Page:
Prevent the restriction of autism diagnosis within the NHS
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BBC news reported on 27th May 2017 that the NHS is being pressured to restrict the number of autism diagnoses, initially in the London areas, although the fear is this may set a precedent for other NHS areas.
You can view the full story HERE
While it is true that autism diagnoses have increased dramatically in recent years, it is not true that these children do not have autism. The proposed plans state 'only the worst cases to be diagnosed' (according to the BBC) as a cost saving measure for that particular NHS area. However, if this does indeed become practise in ANY area, it is clear to assume that other NHS localities could follow suit.
If children are being diagnosed autistic, THEY ARE AUTISTIC and you cannot simply deny this fact by NOT diagnosing them.
This proposed plan is outrageous and must be stopped before it can gain any further momentum.
I have two children diagnosed with autism. My middle son as a child was violent, angry, had severe sensory issues, did not understand social situations well and was prone to spinning and self injurious behaviour. However, he was at a mainstream school where he could control his behaviour long enough until he got home where he would 'explode'. Thankfully our local Child and Adolescent Mental Health Service agreed there was a problem and after assessment he was diagnosed with Asperger's. This diagnosis paved the way for CAMHS support, extra support throughout his schooling and out of school activities and for us to find agencies that were able to educate and support us as parents. He is now social, attending university and coping extremely well, something I believe would not have happened were it not for his initial diagnosis.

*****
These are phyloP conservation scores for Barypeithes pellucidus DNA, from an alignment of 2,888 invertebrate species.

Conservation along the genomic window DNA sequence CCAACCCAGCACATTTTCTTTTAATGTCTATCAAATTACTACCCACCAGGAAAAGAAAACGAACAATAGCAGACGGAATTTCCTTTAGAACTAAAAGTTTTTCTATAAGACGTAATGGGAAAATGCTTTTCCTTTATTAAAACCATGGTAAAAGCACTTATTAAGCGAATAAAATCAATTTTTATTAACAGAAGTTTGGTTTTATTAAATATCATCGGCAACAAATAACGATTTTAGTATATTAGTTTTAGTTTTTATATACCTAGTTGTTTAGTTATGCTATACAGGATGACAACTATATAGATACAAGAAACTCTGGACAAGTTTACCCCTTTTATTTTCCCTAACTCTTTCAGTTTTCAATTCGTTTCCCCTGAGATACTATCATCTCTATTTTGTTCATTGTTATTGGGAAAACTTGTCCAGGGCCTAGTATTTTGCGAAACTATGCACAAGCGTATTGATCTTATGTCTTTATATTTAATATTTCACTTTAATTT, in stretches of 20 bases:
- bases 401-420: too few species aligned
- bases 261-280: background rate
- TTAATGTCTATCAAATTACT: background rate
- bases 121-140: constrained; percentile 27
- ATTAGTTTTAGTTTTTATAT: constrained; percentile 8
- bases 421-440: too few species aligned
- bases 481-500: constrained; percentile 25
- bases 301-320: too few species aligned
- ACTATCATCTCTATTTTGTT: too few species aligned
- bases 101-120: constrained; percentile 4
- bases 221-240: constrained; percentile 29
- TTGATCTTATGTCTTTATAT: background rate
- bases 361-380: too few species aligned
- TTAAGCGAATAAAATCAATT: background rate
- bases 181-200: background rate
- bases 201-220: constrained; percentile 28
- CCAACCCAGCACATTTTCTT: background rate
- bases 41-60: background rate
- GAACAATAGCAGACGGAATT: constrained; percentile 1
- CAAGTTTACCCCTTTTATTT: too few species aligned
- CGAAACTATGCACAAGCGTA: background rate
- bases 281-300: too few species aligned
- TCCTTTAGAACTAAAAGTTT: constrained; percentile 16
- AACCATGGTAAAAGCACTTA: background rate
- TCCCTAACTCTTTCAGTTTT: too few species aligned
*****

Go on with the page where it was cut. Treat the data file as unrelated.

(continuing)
M youngest son also exhibited autistic behaviours similar, and slightly more pronounced than my middle son, and was also diagnosed with Autistic Spectrum Disorder by CAMHS. This has led to him being able to remain in a mainstream school with extra 1:1 support and again, like my middle child, has opened doors for access to education and other services (NHS and charitable) that he would not have qualified for without his diagnosis.
I believe however, that neither of my children would be classed as 'the worst of cases' and without the support they and us received, I doubt very much they would be thriving as they are today.
This is the reality of many children and parents of high functioning autism, the ones that are in mainstream schools, that are not classed as severe, that outsiders may not even realise are autistic, but for those living with them day in day out, KNOW the struggles they go through and how hard life is for them.
THEY ARE AUTISTIC.
To say they should not be diagnosed is outrageous and this proposed plan must be stopped before it can gain any further momentum.
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